Precision forecasting and location-specific weather alerts help you manage dangerous jobsite conditions.
by Jeff Johnson and Dan Buck
October 31, 2013

Earlier in 2013, forecasters were anticipating a severe weather season with conditions favorable for breeding strong storms, but to the surprise of many weather experts, it has been a relatively quiet summer across the country, with few significant weather events.

Looking Back at 2013

As of Oct. 6, only 766 tornadoes had been recorded, a little more than half of the average during the past eight years, and more than 200 less than the number recorded on the same date in 2012. The primary culprit was the chilly spring experienced by much of the country; prime time for tornado formation is April through June, and tornadoes rely on warm, humid air for their formation.

Another big surprise for forecasters this year was a much less active hurricane season. Conditions initially looked favorable for the development of hurricanes, with warm water temperatures in the Atlantic and a lower-than-average wind shear. Experts at the National Oceanic and Atmospheric Administration (NOAA) predicted between seven and 11 hurricanes. While the number of tropical storms is near or a little above average, the number of hurricanes is down drastically. Eleven storms have been named so far this year (as of Oct. 6), but only two of those storms achieved “minor” hurricane intensity.

Most of the activity for tropical storms has been focused over Mexico and Central America, with little activity venturing northward into the U.S. To date, Tropical Storm Andrea is the only storm that’s made its way to the U.S., with landfall in northern Florida in early June. However, that system brought mostly heavy rain to Florida northeastward up the Eastern Seaboard, while doing little in the way of wind damage. Tropical Storm Karen in early October weakened before reaching the Gulf Coast.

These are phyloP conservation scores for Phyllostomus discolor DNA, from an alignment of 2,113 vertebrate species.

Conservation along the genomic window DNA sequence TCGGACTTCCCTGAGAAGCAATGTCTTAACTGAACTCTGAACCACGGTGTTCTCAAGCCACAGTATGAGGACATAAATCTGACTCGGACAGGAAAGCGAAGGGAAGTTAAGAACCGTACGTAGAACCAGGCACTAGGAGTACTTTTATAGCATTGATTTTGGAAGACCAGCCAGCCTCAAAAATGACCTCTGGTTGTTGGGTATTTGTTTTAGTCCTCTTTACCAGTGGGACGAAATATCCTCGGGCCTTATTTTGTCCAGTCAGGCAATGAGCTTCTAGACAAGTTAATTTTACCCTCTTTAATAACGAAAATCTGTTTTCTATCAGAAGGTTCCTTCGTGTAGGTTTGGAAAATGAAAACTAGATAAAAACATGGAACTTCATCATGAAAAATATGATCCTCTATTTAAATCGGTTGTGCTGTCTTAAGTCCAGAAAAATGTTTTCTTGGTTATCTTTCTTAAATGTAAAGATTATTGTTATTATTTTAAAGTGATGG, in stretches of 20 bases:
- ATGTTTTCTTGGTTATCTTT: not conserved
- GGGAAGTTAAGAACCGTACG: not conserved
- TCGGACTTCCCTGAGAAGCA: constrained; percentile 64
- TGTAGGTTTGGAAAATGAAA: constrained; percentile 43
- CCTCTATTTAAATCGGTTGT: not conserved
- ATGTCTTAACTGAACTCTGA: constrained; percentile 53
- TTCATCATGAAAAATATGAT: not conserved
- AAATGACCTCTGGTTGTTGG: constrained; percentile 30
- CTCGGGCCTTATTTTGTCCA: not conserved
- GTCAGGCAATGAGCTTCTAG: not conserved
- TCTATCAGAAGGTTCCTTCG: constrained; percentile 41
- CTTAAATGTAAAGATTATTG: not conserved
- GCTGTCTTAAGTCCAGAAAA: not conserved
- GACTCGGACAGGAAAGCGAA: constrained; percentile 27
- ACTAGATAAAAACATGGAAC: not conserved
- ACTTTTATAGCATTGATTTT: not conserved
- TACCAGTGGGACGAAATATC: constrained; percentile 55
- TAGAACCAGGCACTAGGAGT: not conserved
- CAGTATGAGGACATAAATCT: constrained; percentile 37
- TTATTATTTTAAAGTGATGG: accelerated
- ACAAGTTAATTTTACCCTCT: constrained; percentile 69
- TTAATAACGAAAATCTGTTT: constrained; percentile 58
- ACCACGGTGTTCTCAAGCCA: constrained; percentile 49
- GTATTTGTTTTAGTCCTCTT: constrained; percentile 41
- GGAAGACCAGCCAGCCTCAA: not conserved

The pattern looks as if it will hold for the remainder of hurricane season. Peak hurricane season is generally from mid-September to mid-October, and storms typically trail off after that. Storms can still occur into November if conditions are ideal, but at press time, the chances of seeing a major hurricane in November were remote.

Mitigating Severe Weather Risks

Even in a year of mild weather, severe weather events can occur. Bad weather can cause work delays, damage to equipment and materials, injury to crew, wasted payroll dollars and destruction of work sites.

Crew safety should be top priority, and weather can cause many dangers to those working onsite. Strong winds and wind gusts have caused many dangers with cranes, wind turbines and other projects reaching high elevations.

Lightning is a concern for crew members working in elevated areas, near explosives and inside heavy machinery. The risk for those working inside heavy machinery isn’t due to metal components; rather, most heavy machinery is tall and not fully enclosed, increasing the risk of conducting electricity and posing danger to the operator.

Inclement weather can cause issues with the quality of the jobsite. Concrete cannot be poured on heavily saturated, muddy ground, and rainfall that occurs while concrete is wet can create divots. Precipitation events can also be costly for heavy equipment operators; equipment needs to be moved to pavement or concrete during heavy rainfall, not left on dirt.